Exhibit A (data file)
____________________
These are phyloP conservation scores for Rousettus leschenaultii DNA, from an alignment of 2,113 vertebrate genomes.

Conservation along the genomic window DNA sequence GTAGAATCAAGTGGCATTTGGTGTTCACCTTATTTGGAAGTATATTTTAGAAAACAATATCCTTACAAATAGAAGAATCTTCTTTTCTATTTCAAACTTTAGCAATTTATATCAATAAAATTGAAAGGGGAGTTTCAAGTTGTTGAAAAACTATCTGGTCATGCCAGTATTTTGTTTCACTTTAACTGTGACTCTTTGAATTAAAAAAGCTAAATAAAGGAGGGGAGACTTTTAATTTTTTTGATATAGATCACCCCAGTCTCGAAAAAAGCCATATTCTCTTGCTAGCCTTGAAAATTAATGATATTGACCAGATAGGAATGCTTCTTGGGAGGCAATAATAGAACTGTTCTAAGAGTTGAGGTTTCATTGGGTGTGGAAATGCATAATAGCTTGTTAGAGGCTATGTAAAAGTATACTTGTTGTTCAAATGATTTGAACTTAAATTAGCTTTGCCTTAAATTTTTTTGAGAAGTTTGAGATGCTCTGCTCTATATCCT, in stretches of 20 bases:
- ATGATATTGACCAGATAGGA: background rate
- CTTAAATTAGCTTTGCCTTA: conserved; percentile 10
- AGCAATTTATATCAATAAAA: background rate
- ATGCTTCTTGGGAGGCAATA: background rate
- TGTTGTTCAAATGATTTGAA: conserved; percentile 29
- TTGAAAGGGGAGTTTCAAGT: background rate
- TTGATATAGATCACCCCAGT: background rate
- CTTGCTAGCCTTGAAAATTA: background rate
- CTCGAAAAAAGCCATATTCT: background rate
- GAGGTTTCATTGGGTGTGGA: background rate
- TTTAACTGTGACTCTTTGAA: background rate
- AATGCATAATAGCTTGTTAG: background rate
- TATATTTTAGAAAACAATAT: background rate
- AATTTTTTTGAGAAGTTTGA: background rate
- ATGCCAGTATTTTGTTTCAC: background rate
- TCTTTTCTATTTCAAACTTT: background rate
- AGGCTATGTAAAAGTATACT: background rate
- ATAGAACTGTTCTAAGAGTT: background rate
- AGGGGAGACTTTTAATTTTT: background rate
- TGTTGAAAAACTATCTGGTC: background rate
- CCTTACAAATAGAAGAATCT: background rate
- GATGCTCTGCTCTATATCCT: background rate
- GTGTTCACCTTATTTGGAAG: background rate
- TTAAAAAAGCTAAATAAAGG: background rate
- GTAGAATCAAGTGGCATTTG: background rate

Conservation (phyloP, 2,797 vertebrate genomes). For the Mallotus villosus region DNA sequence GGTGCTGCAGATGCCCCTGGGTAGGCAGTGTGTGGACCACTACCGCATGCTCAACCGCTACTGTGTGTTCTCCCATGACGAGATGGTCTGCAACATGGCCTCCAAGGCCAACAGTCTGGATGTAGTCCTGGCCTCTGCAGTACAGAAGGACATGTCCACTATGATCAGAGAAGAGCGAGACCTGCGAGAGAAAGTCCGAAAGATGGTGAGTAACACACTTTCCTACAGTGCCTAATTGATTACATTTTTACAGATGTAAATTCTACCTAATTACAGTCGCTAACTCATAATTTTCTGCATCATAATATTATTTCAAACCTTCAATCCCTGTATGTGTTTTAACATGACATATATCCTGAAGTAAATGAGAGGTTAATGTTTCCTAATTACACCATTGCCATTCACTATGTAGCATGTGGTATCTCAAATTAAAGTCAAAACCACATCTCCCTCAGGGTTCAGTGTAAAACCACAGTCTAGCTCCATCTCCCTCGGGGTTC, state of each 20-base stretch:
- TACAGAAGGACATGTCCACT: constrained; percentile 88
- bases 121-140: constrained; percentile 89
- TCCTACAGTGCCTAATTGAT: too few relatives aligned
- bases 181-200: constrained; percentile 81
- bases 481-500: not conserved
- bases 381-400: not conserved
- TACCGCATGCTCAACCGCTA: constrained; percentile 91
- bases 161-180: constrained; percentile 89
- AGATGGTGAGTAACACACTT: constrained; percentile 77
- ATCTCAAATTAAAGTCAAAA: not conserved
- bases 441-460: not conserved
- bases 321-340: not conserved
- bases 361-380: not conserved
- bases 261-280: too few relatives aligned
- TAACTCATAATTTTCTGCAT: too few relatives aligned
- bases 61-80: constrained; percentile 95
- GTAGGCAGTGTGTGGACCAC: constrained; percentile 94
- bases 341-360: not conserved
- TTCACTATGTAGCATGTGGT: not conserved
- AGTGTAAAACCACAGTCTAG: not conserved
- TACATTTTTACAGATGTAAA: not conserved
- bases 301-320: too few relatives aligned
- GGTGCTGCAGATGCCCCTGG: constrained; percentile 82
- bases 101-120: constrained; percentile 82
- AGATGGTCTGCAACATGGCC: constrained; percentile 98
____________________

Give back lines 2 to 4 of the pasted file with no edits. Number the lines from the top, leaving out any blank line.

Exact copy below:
Conservation along the genomic window DNA sequence GTAGAATCAAGTGGCATTTGGTGTTCACCTTATTTGGAAGTATATTTTAGAAAACAATATCCTTACAAATAGAAGAATCTTCTTTTCTATTTCAAACTTTAGCAATTTATATCAATAAAATTGAAAGGGGAGTTTCAAGTTGTTGAAAAACTATCTGGTCATGCCAGTATTTTGTTTCACTTTAACTGTGACTCTTTGAATTAAAAAAGCTAAATAAAGGAGGGGAGACTTTTAATTTTTTTGATATAGATCACCCCAGTCTCGAAAAAAGCCATATTCTCTTGCTAGCCTTGAAAATTAATGATATTGACCAGATAGGAATGCTTCTTGGGAGGCAATAATAGAACTGTTCTAAGAGTTGAGGTTTCATTGGGTGTGGAAATGCATAATAGCTTGTTAGAGGCTATGTAAAAGTATACTTGTTGTTCAAATGATTTGAACTTAAATTAGCTTTGCCTTAAATTTTTTTGAGAAGTTTGAGATGCTCTGCTCTATATCCT, in stretches of 20 bases:
- ATGATATTGACCAGATAGGA: background rate
- CTTAAATTAGCTTTGCCTTA: conserved; percentile 10